Commenting on the report, Bernice Rumala, an assistant professor of medical sciences at Quinnipiac University School of Medicine in North Haven, Conn., said: "Previous studies have focused specifically on low socioeconomic status populations and racial/ethnic minorities. However, this study has highlighted that there are larger contextual factors beyond socioeconomic status that are resulting in poorer health outcomes for everyone, not just the disadvantaged or racial/ethnic minorities."
A number of reasons account for the miserable statistics, the report authors said.
Among them: various lifestyle factors such as poor eating and lack of physical activity, disparities in health care, lack of health insurance, high rates of drug abuse, an unwillingness to fasten up while riding in vehicles, a propensity to use firearms and lags in education.
Even aspects of community development, such as the fact that many urban centers are based on automobile transportation, may play a role, said Dr. Ana Diez Roux, another report author and director of the Center for Social Epidemiology and Population Health at the University of Michigan, in Ann Arbor.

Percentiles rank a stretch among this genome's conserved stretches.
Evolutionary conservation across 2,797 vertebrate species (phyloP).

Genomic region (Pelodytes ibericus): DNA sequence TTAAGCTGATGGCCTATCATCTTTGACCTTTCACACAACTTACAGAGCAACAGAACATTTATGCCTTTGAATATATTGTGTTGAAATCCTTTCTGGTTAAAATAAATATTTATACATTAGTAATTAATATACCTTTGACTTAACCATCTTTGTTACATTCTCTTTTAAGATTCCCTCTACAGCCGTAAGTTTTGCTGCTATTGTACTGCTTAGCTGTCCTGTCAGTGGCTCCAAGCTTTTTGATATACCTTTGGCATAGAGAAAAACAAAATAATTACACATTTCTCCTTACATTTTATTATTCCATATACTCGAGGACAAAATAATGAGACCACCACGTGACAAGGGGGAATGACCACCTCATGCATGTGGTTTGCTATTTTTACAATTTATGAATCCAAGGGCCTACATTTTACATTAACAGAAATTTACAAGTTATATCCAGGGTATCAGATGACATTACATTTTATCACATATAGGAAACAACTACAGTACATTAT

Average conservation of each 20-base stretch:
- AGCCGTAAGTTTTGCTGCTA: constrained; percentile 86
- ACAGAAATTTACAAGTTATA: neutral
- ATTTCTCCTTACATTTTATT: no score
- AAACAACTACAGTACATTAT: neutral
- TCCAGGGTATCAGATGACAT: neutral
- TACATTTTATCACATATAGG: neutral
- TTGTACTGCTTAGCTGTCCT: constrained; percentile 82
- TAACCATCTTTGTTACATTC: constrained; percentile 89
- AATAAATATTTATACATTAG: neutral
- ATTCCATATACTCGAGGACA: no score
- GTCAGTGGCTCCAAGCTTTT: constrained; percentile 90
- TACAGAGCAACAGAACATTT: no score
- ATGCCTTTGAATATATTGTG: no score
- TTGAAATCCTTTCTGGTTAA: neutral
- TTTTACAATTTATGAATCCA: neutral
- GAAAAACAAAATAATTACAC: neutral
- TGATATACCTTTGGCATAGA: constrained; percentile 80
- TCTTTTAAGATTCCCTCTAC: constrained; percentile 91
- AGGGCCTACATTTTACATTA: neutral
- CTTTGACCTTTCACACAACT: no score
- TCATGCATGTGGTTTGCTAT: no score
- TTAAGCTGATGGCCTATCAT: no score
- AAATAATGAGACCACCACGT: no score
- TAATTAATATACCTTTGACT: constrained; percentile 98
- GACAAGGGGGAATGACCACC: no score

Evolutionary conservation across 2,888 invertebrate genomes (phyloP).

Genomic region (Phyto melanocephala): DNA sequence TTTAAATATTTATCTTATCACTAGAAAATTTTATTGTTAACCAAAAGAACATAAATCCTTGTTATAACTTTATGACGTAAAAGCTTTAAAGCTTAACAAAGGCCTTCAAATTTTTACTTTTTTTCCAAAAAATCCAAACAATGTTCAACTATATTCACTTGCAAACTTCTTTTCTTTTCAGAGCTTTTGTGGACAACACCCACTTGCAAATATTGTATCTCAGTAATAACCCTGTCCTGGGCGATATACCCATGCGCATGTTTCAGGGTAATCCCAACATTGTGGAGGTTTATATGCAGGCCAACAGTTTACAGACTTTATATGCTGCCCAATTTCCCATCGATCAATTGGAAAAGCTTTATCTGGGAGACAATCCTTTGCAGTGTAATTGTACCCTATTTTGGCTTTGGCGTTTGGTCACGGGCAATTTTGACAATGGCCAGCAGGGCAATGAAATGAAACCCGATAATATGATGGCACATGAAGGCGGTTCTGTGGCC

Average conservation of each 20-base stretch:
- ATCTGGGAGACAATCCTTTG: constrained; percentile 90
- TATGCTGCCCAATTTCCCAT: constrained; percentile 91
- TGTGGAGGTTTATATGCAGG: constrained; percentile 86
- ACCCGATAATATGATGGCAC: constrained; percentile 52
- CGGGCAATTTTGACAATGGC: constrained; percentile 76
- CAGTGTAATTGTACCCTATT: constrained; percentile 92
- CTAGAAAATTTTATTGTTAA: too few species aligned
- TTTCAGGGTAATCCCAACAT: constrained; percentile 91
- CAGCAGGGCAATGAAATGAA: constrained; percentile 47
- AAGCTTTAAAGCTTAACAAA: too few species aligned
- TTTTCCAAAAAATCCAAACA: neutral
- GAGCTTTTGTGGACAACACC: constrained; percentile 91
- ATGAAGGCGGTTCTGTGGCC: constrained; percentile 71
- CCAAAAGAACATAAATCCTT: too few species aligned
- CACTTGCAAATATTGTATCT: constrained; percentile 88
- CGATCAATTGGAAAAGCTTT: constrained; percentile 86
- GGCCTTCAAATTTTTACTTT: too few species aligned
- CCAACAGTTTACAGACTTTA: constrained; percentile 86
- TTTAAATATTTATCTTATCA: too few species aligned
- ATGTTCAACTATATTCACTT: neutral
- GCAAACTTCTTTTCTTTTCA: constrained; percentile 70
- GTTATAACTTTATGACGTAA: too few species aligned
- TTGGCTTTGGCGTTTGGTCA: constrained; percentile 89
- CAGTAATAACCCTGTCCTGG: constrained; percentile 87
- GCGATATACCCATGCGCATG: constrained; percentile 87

On the plus side, the panel also found that once Americans reach the age of 75, they live longer than their peers in other developed countries. Americans are also less likely to die of stroke and cancer, better able to control blood pressure and cholesterol and less likely to smoke.
Nevertheless, the findings and the challenges they highlight were daunting to the researchers.
"If we fail to act, life spans will continue to shorten and children will face shorter lives and greater rates of illness than those in other nations," Woolf said.
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